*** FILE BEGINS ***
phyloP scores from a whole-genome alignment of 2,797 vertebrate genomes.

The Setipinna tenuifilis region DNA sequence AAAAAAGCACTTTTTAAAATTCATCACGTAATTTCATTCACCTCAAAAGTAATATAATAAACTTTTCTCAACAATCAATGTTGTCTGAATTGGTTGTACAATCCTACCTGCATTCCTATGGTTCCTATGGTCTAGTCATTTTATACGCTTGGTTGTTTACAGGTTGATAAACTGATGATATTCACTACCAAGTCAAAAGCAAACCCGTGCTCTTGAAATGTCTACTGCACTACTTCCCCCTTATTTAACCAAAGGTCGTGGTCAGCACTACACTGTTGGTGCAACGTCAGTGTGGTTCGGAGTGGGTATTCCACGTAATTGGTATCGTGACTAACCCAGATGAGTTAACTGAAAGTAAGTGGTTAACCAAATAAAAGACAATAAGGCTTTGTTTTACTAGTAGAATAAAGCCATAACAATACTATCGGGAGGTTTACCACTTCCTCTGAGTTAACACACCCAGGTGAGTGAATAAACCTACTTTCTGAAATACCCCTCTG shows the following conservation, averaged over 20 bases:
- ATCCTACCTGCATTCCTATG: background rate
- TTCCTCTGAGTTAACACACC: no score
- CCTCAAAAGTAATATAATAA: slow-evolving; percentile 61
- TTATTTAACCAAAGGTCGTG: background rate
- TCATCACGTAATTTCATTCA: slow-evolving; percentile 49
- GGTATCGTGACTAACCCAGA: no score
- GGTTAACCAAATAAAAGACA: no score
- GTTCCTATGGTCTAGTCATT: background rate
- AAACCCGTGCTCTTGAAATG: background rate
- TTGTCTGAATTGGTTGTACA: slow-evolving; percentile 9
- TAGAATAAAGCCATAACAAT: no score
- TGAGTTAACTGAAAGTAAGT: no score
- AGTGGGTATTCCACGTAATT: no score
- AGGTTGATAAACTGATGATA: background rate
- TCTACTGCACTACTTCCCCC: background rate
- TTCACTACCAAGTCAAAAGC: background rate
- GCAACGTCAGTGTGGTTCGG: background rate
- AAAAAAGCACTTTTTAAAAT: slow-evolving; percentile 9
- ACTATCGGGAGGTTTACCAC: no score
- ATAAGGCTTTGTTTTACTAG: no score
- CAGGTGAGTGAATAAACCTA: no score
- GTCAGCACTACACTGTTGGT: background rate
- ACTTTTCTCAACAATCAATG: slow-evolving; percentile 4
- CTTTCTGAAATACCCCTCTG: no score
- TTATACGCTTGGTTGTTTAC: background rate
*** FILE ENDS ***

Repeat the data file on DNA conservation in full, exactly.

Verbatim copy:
phyloP scores from a whole-genome alignment of 2,797 vertebrate genomes.

The Setipinna tenuifilis region DNA sequence AAAAAAGCACTTTTTAAAATTCATCACGTAATTTCATTCACCTCAAAAGTAATATAATAAACTTTTCTCAACAATCAATGTTGTCTGAATTGGTTGTACAATCCTACCTGCATTCCTATGGTTCCTATGGTCTAGTCATTTTATACGCTTGGTTGTTTACAGGTTGATAAACTGATGATATTCACTACCAAGTCAAAAGCAAACCCGTGCTCTTGAAATGTCTACTGCACTACTTCCCCCTTATTTAACCAAAGGTCGTGGTCAGCACTACACTGTTGGTGCAACGTCAGTGTGGTTCGGAGTGGGTATTCCACGTAATTGGTATCGTGACTAACCCAGATGAGTTAACTGAAAGTAAGTGGTTAACCAAATAAAAGACAATAAGGCTTTGTTTTACTAGTAGAATAAAGCCATAACAATACTATCGGGAGGTTTACCACTTCCTCTGAGTTAACACACCCAGGTGAGTGAATAAACCTACTTTCTGAAATACCCCTCTG shows the following conservation, averaged over 20 bases:
- ATCCTACCTGCATTCCTATG: background rate
- TTCCTCTGAGTTAACACACC: no score
- CCTCAAAAGTAATATAATAA: slow-evolving; percentile 61
- TTATTTAACCAAAGGTCGTG: background rate
- TCATCACGTAATTTCATTCA: slow-evolving; percentile 49
- GGTATCGTGACTAACCCAGA: no score
- GGTTAACCAAATAAAAGACA: no score
- GTTCCTATGGTCTAGTCATT: background rate
- AAACCCGTGCTCTTGAAATG: background rate
- TTGTCTGAATTGGTTGTACA: slow-evolving; percentile 9
- TAGAATAAAGCCATAACAAT: no score
- TGAGTTAACTGAAAGTAAGT: no score
- AGTGGGTATTCCACGTAATT: no score
- AGGTTGATAAACTGATGATA: background rate
- TCTACTGCACTACTTCCCCC: background rate
- TTCACTACCAAGTCAAAAGC: background rate
- GCAACGTCAGTGTGGTTCGG: background rate
- AAAAAAGCACTTTTTAAAAT: slow-evolving; percentile 9
- ACTATCGGGAGGTTTACCAC: no score
- ATAAGGCTTTGTTTTACTAG: no score
- CAGGTGAGTGAATAAACCTA: no score
- GTCAGCACTACACTGTTGGT: background rate
- ACTTTTCTCAACAATCAATG: slow-evolving; percentile 4
- CTTTCTGAAATACCCCTCTG: no score
- TTATACGCTTGGTTGTTTAC: background rate